When we first started training people to use our virtual protocols and activities in Zoom, we believed it was important to remind our participants to stay muted until it was their turn to speak. In fact, we created a slide to show with new “tech tips” before we started the first training session, featuring this request. However, it wasn’t long before we realized there were times when it was actually advantageous to ask all participants to unmute themselves.
Muting your mic when you’re on any video call, meeting, or training is necessary to cut down on background noise. This is especially true when the group is large. The more people who are in a video meeting, the more dog barking, lawn mower rumbling, paper rustling and phone ringing everyone will have to hear while trying to pay attention to whomever is talking. Headsets can help cut down on background noise, but not completely obliterate it. That’s why muting when not speaking can be necessary.
Two situations in which you might choose to have a group be silent, but unmuted.
When the group is small and meets on a regular basis.
If there are six or fewer people in the meeting and everyone is participating from a quiet space or wears headphones/headsets, it is not necessary to mute. This allows conversations to flow freely, approximating the experience of in-person meetings. In this situation, there is no need to make others wait while you search for the unmute button (or, even more frustrating, speaking and not realizing you’re muted until someone tells you that you are muted and then having to unmute yourself).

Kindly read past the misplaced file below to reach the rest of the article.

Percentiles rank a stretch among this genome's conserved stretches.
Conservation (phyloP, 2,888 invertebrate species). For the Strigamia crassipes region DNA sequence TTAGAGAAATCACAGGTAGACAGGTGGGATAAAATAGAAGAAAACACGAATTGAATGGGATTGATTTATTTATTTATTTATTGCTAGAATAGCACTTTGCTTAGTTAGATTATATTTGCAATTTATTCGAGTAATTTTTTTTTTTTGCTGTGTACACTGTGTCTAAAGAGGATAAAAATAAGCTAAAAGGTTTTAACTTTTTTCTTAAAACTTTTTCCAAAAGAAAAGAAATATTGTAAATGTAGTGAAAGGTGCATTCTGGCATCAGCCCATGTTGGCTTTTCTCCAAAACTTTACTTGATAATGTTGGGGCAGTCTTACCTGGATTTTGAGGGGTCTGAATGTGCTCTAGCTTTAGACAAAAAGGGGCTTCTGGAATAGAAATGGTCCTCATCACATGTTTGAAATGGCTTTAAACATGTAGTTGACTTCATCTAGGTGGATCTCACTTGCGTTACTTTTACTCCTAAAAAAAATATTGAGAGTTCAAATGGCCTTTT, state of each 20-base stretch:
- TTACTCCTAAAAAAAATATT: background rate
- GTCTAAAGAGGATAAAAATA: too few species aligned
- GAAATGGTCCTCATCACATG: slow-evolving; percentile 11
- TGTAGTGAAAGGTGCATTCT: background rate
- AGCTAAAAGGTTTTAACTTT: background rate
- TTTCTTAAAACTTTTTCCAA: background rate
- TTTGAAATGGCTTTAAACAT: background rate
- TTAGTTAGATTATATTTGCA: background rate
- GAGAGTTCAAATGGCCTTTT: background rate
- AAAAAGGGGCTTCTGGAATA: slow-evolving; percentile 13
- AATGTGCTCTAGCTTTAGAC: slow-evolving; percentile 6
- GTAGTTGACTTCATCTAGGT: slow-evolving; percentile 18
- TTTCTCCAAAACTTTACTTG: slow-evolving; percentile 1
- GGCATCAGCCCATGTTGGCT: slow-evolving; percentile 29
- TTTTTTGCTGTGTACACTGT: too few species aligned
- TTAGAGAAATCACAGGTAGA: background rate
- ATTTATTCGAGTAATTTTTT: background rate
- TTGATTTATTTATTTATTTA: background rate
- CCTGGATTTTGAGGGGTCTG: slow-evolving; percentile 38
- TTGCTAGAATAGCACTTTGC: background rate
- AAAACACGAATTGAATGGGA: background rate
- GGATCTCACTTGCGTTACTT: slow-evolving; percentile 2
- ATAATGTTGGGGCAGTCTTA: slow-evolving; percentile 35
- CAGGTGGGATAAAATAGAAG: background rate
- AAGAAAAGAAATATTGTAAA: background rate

When it is important to feel a sense of togetherness and belonging.
When I first began to facilitate trainings virtually, I was bothered by something that really took me by surprise: the lack of background noise. This gave me an unsettling feeling of talking into a completely empty room. Even though I saw 15 faces on my screen, they didn’t seem as if they were really there. And, unless they were staring straight into their camera or actively showing reactions to what I was saying, it felt like no one was paying attention. I realized the importance of the non-verbal cues we take for granted when we are with a group of people. When communicating through screens, we lose these auditory cues along with almost all body language cues. Combine this with the fact that small rectangles with even smaller faces can be very difficult to read, and you may struggle to “read your room.”
Staying silent (not speaking) but unmuted allows the natural sound of living humans to come through. This feels reassuring and can help all of us feel less alone and more like we’re a part of a group. It can also allow us to communicate our feelings without saying a word. For example, I often ask the group in a New Coaches CFG training to unmute themselves during activities such as the Zones of Comfort, Risk and Danger; Feedback Nightmares; and Compass Points. These activities all help build the safety and trust that is essential for creating a sense of belonging. Unmuted participants during these activities often make sounds that express how they are feeling without saying a word. People often “hmmmm,” “huh,” “tsk,” sigh or take a quick deep breath when reacting to things that others say or do. These audible — yet somehow not intrusive — sounds can really help the speaker understand how others are feeling about what they are saying. These cues can make a small but very important difference when helping a group build trust.
What are your thoughts, feelings, and experiences around the differences of being muted or unmuted? We’re all still learning and would love to hear!
By Michele Mattoon, NSRF Executive Director
Michele Mattoon, NSRF Executive Director & Facilitator, has led the NSRF since 2009 and previously was an elementary coordinator and teacher.